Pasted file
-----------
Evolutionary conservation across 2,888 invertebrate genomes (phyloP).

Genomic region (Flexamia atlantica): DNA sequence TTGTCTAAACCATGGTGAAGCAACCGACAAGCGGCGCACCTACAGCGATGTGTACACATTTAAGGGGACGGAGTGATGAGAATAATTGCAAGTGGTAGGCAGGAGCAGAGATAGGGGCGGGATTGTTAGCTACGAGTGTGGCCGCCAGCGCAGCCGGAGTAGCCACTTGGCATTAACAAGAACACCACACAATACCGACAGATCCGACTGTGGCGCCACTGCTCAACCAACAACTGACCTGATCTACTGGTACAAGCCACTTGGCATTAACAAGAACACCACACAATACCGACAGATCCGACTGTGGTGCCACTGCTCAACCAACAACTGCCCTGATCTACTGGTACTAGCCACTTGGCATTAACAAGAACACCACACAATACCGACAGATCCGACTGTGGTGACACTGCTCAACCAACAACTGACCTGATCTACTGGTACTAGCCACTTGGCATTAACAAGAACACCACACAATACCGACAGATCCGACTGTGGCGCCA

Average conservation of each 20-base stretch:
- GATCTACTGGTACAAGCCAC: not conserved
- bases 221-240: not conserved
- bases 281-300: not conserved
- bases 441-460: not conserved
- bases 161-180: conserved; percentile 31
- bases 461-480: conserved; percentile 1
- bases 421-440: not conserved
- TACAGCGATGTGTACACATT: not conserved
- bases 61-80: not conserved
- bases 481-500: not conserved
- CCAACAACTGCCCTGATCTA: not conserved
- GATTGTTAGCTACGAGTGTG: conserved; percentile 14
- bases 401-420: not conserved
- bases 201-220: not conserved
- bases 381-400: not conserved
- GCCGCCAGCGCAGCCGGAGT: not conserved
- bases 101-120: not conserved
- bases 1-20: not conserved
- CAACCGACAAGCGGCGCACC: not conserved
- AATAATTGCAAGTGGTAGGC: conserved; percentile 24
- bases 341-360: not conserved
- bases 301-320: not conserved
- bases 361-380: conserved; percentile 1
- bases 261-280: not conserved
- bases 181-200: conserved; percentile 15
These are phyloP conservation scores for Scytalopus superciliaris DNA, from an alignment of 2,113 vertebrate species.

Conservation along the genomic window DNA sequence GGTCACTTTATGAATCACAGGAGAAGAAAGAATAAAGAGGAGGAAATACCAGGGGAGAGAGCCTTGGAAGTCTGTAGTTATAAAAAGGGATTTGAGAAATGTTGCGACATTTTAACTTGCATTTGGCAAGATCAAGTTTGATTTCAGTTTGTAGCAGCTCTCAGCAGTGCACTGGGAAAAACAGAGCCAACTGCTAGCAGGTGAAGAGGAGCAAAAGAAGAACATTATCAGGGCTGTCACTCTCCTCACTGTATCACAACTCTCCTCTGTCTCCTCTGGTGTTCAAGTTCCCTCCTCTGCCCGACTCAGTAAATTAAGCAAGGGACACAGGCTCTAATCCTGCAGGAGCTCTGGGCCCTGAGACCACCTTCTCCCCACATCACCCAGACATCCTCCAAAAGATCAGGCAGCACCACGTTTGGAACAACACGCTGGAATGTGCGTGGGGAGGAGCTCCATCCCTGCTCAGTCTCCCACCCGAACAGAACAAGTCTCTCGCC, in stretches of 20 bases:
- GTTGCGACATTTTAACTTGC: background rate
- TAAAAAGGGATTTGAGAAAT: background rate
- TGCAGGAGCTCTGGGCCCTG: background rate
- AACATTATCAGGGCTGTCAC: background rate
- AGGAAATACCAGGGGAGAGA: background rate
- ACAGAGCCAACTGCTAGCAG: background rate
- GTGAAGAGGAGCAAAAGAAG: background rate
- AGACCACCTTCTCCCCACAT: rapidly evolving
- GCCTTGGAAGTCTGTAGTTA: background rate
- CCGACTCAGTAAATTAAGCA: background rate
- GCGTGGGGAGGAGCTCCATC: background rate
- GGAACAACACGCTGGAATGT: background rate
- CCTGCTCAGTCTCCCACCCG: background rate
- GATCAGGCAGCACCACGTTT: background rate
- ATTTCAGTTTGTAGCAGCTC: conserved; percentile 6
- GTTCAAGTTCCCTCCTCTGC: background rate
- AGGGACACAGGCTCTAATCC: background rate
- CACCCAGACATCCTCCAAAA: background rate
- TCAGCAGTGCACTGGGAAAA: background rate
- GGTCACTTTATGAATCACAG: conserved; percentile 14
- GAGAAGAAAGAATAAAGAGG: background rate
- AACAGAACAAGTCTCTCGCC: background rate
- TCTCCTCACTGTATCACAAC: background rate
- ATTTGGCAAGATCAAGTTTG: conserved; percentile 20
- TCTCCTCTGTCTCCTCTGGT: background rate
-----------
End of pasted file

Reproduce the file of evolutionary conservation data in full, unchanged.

Evolutionary conservation across 2,888 invertebrate genomes (phyloP).

Genomic region (Flexamia atlantica): DNA sequence TTGTCTAAACCATGGTGAAGCAACCGACAAGCGGCGCACCTACAGCGATGTGTACACATTTAAGGGGACGGAGTGATGAGAATAATTGCAAGTGGTAGGCAGGAGCAGAGATAGGGGCGGGATTGTTAGCTACGAGTGTGGCCGCCAGCGCAGCCGGAGTAGCCACTTGGCATTAACAAGAACACCACACAATACCGACAGATCCGACTGTGGCGCCACTGCTCAACCAACAACTGACCTGATCTACTGGTACAAGCCACTTGGCATTAACAAGAACACCACACAATACCGACAGATCCGACTGTGGTGCCACTGCTCAACCAACAACTGCCCTGATCTACTGGTACTAGCCACTTGGCATTAACAAGAACACCACACAATACCGACAGATCCGACTGTGGTGACACTGCTCAACCAACAACTGACCTGATCTACTGGTACTAGCCACTTGGCATTAACAAGAACACCACACAATACCGACAGATCCGACTGTGGCGCCA

Average conservation of each 20-base stretch:
- GATCTACTGGTACAAGCCAC: not conserved
- bases 221-240: not conserved
- bases 281-300: not conserved
- bases 441-460: not conserved
- bases 161-180: conserved; percentile 31
- bases 461-480: conserved; percentile 1
- bases 421-440: not conserved
- TACAGCGATGTGTACACATT: not conserved
- bases 61-80: not conserved
- bases 481-500: not conserved
- CCAACAACTGCCCTGATCTA: not conserved
- GATTGTTAGCTACGAGTGTG: conserved; percentile 14
- bases 401-420: not conserved
- bases 201-220: not conserved
- bases 381-400: not conserved
- GCCGCCAGCGCAGCCGGAGT: not conserved
- bases 101-120: not conserved
- bases 1-20: not conserved
- CAACCGACAAGCGGCGCACC: not conserved
- AATAATTGCAAGTGGTAGGC: conserved; percentile 24
- bases 341-360: not conserved
- bases 301-320: not conserved
- bases 361-380: conserved; percentile 1
- bases 261-280: not conserved
- bases 181-200: conserved; percentile 15
These are phyloP conservation scores for Scytalopus superciliaris DNA, from an alignment of 2,113 vertebrate species.

Conservation along the genomic window DNA sequence GGTCACTTTATGAATCACAGGAGAAGAAAGAATAAAGAGGAGGAAATACCAGGGGAGAGAGCCTTGGAAGTCTGTAGTTATAAAAAGGGATTTGAGAAATGTTGCGACATTTTAACTTGCATTTGGCAAGATCAAGTTTGATTTCAGTTTGTAGCAGCTCTCAGCAGTGCACTGGGAAAAACAGAGCCAACTGCTAGCAGGTGAAGAGGAGCAAAAGAAGAACATTATCAGGGCTGTCACTCTCCTCACTGTATCACAACTCTCCTCTGTCTCCTCTGGTGTTCAAGTTCCCTCCTCTGCCCGACTCAGTAAATTAAGCAAGGGACACAGGCTCTAATCCTGCAGGAGCTCTGGGCCCTGAGACCACCTTCTCCCCACATCACCCAGACATCCTCCAAAAGATCAGGCAGCACCACGTTTGGAACAACACGCTGGAATGTGCGTGGGGAGGAGCTCCATCCCTGCTCAGTCTCCCACCCGAACAGAACAAGTCTCTCGCC, in stretches of 20 bases:
- GTTGCGACATTTTAACTTGC: background rate
- TAAAAAGGGATTTGAGAAAT: background rate
- TGCAGGAGCTCTGGGCCCTG: background rate
- AACATTATCAGGGCTGTCAC: background rate
- AGGAAATACCAGGGGAGAGA: background rate
- ACAGAGCCAACTGCTAGCAG: background rate
- GTGAAGAGGAGCAAAAGAAG: background rate
- AGACCACCTTCTCCCCACAT: rapidly evolving
- GCCTTGGAAGTCTGTAGTTA: background rate
- CCGACTCAGTAAATTAAGCA: background rate
- GCGTGGGGAGGAGCTCCATC: background rate
- GGAACAACACGCTGGAATGT: background rate
- CCTGCTCAGTCTCCCACCCG: background rate
- GATCAGGCAGCACCACGTTT: background rate
- ATTTCAGTTTGTAGCAGCTC: conserved; percentile 6
- GTTCAAGTTCCCTCCTCTGC: background rate
- AGGGACACAGGCTCTAATCC: background rate
- CACCCAGACATCCTCCAAAA: background rate
- TCAGCAGTGCACTGGGAAAA: background rate
- GGTCACTTTATGAATCACAG: conserved; percentile 14
- GAGAAGAAAGAATAAAGAGG: background rate
- AACAGAACAAGTCTCTCGCC: background rate
- TCTCCTCACTGTATCACAAC: background rate
- ATTTGGCAAGATCAAGTTTG: conserved; percentile 20
- TCTCCTCTGTCTCCTCTGGT: background rate